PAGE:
O death, where is thy sting? O grave, where is thy victory?
–1 Corinthians 15:55
We have been socialized in our Western culture to fear death, to shrink from confrontation with it, and yet we also experience a fascination sometimes with stories about death and loss, morbid curiosity, as it were, although many would deny it.
Today, as every day, in the news, we can see the hand of death everywhere:
- The Malaysian Air flight missing in the South Indian Ocean with over 200 souls on board
- The landslide in Washington State that has swept away neighborhoods and taken many lives
- A man killed on the train platform in New Jersey as he falls before the coming train, amid a crowd of horrified fellow travelers
- Four healthy lions euthanized in a Danish zoo to make way for a new lion coming into the zoo
Our life experiences eventually bring home to us the fact that all life forms are temporary, and that all living beings will die. As children we may first learn about this truth when a pet dies. Next it might be a grandparent. In our middle years or later, typically, we lose our parents to death. Although it seems that it should never happen, we may lose children to death long before there is any sense it might be “time.” But of course, for most of us, it never feels like the right time for death, except perhaps when we or a loved one are ravaged by illness. Then there is suicide, a potent reminder of how sudden and seemingly permanent death can be and how painful for those who remain behind, trying to figure out why and how and what might we have done to prevent it. And similar, but different from suicide, is the self-immolation of monks making a stark statement about injustice. This is usually accompanied by deep meditative concentration and thoughts of words of the Buddha such as the Heart Sutra.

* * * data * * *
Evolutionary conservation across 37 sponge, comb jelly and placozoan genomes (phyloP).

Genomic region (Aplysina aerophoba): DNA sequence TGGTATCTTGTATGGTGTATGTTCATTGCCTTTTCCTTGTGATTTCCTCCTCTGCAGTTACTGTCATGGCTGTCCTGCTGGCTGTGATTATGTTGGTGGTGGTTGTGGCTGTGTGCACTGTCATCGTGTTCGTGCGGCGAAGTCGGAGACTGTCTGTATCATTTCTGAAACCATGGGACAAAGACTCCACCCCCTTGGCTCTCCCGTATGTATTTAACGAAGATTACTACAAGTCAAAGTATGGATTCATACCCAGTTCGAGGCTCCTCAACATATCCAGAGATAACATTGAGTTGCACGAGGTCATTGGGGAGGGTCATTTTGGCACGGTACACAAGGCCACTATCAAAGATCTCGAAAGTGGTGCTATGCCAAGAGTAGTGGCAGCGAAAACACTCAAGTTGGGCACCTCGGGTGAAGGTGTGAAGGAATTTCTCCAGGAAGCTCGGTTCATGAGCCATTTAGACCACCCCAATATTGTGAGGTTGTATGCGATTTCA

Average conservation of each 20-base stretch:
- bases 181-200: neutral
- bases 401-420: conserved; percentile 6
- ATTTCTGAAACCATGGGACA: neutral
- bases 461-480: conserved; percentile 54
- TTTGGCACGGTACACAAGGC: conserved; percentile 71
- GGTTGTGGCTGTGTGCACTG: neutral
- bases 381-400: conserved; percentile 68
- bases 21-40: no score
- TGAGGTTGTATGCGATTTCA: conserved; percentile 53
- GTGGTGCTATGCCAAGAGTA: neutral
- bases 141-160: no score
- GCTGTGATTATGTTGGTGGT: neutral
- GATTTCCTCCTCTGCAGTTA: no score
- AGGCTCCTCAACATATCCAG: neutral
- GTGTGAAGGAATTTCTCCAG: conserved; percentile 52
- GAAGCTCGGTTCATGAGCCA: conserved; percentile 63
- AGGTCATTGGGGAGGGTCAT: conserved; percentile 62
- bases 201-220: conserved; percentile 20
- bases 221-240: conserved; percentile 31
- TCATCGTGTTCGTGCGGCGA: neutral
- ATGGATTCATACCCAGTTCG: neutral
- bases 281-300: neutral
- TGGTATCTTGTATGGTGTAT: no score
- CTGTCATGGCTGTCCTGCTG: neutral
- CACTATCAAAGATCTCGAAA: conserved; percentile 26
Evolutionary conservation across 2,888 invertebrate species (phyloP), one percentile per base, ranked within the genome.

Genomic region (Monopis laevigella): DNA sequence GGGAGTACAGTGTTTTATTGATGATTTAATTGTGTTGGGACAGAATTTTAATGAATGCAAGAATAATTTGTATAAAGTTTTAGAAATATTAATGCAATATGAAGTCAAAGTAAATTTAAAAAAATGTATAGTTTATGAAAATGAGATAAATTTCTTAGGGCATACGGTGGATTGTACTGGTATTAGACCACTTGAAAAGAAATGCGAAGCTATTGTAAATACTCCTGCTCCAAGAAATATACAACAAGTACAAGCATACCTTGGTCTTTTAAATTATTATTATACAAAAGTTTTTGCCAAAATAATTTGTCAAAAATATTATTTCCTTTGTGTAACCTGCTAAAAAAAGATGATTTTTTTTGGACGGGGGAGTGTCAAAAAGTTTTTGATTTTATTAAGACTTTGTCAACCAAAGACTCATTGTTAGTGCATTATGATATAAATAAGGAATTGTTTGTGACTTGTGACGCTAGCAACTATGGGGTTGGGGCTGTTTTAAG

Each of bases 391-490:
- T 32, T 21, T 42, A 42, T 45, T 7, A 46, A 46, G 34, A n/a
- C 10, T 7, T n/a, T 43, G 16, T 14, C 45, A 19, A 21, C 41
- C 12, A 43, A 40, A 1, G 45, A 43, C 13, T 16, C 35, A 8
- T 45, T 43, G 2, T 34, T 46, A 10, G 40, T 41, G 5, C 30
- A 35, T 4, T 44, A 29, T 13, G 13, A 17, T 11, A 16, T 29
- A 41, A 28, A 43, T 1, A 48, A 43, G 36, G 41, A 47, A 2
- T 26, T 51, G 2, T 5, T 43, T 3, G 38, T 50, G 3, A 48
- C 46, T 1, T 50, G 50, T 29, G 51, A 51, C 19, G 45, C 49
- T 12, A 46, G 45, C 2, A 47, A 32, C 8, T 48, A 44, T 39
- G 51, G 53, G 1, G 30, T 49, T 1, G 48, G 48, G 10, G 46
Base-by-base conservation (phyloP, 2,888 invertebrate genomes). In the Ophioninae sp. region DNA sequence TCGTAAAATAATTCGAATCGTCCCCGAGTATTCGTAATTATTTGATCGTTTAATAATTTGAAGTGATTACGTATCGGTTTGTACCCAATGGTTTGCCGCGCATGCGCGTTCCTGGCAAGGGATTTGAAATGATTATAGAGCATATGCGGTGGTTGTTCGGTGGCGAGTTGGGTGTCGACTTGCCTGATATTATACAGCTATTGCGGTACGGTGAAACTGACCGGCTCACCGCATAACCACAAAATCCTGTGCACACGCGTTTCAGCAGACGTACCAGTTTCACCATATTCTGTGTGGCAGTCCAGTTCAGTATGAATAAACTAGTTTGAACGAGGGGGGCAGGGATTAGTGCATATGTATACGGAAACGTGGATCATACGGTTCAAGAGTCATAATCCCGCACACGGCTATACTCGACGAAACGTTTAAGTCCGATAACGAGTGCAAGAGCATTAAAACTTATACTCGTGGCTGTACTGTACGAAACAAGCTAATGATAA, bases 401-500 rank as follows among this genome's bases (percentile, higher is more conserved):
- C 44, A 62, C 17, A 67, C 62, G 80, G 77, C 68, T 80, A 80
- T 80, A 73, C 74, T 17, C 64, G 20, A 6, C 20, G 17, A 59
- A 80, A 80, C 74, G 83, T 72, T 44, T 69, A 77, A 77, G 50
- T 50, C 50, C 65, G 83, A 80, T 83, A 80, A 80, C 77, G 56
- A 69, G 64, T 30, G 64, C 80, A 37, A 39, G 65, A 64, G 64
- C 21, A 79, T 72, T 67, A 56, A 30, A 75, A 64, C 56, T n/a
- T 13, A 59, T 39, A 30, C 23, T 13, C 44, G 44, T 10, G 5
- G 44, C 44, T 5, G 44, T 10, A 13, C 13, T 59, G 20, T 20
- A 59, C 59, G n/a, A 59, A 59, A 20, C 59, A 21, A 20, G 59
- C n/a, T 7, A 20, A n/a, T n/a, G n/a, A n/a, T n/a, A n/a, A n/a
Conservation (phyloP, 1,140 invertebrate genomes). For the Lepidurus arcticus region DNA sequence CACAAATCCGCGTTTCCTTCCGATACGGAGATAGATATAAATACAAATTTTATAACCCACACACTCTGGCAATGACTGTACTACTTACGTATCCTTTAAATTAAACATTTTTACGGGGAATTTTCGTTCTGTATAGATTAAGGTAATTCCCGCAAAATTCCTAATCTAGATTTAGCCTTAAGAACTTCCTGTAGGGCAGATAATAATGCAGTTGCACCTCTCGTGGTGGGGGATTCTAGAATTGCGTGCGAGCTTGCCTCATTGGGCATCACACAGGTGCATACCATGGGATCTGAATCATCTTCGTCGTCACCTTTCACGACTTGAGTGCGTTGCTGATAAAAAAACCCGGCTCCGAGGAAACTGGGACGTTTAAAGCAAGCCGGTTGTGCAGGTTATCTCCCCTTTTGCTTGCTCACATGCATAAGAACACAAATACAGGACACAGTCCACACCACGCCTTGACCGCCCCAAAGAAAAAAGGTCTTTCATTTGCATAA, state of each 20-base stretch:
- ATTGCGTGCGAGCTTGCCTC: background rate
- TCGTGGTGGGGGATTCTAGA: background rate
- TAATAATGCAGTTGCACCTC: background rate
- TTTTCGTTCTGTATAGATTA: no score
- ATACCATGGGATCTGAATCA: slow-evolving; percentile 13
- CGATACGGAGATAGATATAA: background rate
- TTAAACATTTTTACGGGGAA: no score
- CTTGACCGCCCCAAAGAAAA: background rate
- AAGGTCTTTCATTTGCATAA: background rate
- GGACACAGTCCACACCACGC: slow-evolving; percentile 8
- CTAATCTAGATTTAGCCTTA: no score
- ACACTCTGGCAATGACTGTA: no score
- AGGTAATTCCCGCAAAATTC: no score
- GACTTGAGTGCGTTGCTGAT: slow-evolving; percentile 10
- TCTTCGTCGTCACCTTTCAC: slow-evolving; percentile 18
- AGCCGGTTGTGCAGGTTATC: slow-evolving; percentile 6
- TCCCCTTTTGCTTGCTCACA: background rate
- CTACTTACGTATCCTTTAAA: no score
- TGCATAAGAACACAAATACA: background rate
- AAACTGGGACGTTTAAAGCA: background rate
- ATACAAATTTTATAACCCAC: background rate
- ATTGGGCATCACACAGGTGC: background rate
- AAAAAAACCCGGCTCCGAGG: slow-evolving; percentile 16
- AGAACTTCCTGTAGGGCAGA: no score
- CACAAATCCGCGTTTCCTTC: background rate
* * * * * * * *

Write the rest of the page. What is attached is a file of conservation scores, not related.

And for all those dear friends and loved ones who touch our lives for good before their time on earth is done, we find ourselves remembering and missing them intensely until time, a great healer, takes much of the pain of loss away. And so it is.
As we study the wisdom of those who have lived and died before us, we may find peace in believing we all will pass through the gate from life to death and into life again. And all will be well, whether or not we truly understand it now.
O death, how we wish away your reality and only meet you on your terms when at last we are ready to understand your truths. I leave you with the immortal music of Ralph Stanley singing “O, Death”:
And today, this is my practice.